Classroom Page

Our School and Classroom rules:

Be Safe; Be Respectful; Be Responsible



Keep hands/feet/objects to yourself.

Report dangerous behavior.


Sit correctly.



Give personal space.

Speak politely and listen to others.

Raise hands.

Share and take turns.

Use a quiet voice.

Respect all property.



Be prepared with materials.

Clean up after yourself.

Listen and follow directions.


What happens if a student does not follow behavior expectations?

1. Verbal redirection  In this step, the teacher verbally identifies the behavior that needs to be changed and tells the offender what needs to be done (stating the problem and the solution that is needed).


2. Take 5.  If the student continues the behavior, the teacher will ask the offender to take 5 minutes to think about the situation and to choose a better way to handle the issue. This may be in another part of the room away from the group.


3. Take 5 … Plus.  If the behavior continues, the student will spend another 5 minutes thinking about the situation and will complete a reflection sheet that must be turned in to the teacher. These reflection sheets will be sent home for a parent signature.  At this point, a consequence is incurred. 


4. Conference Call to Parents.  If the behavior continues, and the situation cannot be resolved by other means, a conference call is placed to the student’s parents/guardians. The student is brought to the office and the teacher, principal, or other staff member involved will conference on the phone with the parent/guardian to determine next steps.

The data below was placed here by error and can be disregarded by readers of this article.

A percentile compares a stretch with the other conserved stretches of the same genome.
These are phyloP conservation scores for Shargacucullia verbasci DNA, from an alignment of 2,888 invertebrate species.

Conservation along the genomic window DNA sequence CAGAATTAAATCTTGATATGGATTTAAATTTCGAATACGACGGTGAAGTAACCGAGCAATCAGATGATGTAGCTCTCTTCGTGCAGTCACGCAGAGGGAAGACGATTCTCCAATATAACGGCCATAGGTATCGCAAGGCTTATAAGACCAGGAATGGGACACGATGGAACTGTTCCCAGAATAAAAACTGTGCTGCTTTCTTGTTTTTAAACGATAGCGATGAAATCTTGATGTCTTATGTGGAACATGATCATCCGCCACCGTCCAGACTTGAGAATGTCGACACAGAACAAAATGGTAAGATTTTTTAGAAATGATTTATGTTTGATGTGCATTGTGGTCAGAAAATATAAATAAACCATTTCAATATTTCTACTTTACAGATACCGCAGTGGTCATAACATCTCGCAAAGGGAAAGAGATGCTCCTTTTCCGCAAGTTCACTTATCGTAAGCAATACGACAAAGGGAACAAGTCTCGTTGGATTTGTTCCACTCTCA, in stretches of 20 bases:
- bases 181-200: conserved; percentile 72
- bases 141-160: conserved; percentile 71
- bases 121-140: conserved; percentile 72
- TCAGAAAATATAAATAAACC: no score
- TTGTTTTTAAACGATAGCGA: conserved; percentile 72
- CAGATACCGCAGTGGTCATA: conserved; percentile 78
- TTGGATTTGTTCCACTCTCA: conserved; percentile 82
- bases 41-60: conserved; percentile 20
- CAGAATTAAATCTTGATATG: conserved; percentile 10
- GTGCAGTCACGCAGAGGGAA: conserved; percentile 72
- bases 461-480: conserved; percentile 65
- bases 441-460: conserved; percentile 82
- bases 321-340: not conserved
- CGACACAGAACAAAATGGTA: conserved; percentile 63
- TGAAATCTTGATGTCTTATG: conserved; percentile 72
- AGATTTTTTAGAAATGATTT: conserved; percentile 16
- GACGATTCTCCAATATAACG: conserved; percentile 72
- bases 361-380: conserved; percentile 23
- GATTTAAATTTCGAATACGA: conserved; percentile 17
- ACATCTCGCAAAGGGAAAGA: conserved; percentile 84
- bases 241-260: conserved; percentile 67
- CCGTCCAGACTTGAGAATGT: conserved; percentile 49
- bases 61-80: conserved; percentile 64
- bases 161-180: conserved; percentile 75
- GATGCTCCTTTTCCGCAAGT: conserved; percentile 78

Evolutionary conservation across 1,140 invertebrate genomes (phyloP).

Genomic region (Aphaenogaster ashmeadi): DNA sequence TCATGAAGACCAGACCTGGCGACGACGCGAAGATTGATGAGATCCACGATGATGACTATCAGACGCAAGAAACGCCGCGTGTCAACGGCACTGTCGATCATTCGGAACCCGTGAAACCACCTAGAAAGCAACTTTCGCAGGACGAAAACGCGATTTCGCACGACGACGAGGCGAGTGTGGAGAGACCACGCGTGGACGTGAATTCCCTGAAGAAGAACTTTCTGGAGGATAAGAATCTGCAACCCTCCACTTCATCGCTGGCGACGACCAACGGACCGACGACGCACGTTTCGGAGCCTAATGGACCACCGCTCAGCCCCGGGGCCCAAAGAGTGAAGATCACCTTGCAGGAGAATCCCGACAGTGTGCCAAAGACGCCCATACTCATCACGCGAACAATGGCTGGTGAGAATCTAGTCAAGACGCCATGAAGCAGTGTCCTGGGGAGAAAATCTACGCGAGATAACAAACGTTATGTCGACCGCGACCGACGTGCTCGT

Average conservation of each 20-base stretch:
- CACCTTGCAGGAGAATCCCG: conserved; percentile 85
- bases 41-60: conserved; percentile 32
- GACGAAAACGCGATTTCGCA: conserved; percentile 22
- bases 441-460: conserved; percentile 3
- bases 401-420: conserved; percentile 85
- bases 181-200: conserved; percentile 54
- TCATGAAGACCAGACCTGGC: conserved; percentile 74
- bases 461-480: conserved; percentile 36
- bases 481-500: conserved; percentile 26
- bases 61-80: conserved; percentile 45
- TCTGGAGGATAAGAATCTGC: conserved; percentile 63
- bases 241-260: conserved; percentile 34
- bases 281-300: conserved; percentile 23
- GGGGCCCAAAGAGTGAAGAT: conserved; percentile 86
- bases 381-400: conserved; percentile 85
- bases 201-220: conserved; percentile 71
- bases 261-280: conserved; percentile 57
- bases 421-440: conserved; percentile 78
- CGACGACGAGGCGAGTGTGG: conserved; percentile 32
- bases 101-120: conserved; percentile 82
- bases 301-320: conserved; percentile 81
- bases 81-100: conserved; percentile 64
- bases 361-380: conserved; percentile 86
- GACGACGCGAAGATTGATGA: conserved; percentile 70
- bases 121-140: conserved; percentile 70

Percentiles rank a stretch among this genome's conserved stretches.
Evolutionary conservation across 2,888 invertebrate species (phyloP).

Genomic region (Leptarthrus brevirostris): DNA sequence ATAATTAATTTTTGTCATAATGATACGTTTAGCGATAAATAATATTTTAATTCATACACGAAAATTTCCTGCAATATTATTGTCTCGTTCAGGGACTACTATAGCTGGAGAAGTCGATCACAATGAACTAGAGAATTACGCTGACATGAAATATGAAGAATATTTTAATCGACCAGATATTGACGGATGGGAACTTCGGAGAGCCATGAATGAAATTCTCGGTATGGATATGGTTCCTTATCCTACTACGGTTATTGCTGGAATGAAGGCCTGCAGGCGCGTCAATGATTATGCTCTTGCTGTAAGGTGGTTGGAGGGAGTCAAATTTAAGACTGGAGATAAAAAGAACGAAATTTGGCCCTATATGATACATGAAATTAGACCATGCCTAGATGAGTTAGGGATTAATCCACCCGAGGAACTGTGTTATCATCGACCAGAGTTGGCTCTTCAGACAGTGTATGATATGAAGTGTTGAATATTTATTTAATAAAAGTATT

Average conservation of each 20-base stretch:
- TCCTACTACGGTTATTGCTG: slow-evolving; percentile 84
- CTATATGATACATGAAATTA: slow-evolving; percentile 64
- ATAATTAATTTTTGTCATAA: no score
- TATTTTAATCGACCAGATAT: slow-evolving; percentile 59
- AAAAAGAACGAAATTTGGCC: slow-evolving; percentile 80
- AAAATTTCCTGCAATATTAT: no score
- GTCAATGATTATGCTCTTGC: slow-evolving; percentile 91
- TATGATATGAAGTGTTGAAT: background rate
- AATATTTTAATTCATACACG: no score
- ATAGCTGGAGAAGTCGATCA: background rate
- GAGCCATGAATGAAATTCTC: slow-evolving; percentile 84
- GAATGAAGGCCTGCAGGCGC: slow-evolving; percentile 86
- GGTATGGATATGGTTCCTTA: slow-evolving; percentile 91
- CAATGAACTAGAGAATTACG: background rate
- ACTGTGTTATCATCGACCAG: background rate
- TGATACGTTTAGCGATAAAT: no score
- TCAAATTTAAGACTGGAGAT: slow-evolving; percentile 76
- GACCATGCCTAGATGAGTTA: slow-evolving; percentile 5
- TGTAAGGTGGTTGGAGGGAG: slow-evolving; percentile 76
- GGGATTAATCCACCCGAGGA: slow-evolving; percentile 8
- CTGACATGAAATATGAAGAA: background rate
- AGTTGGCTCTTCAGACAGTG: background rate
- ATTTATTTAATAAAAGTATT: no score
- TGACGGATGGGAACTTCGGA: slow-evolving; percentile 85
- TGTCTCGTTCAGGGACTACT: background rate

Problem vs. Solution

One of the most important questions we will all ask of our students when they are involved in a situation where inappropriate or mean behavior occurs is whether they are part of the problem or part of the solution. Please note, retaliation makes a victim part of the problem and they will be held equally accountable.


5 Steps for Solving Problems

When children encounter problems, we teach them to follow 5 steps to resolve the issue.  The goal is to help our students advocate for themselves and to learn that they can control the outcome of difficult situations.  We suggest you use the same steps at home. 

1.       Ignore the ‘offender.’ Most times the offender only pursues an issue to get a reaction.  If no reaction is given, the issue often goes away on its own.


2.       Use words in a respectful way.  The student uses an “I” statement to express feelings appropriately.

       i.e. “I get upset when you call me that name. Will you please stop?”


3.       Ask for and take some space.  Sometimes simply moving away resolves a problem.


4.       3-Way Conference: If the student still can’t resolve the situation, he/she can ask for a 3-way conference with a present adult.  “Mrs. Smith – I’m having a problem with Jake – and he won’t listen to me.  Can you help me?”


5.       Private chat with a responsible adult. If the other steps have not solved the problem, the student can ask for a private chat with a teacher to explain what has been going on and what steps have already been taken to resolve the issue.


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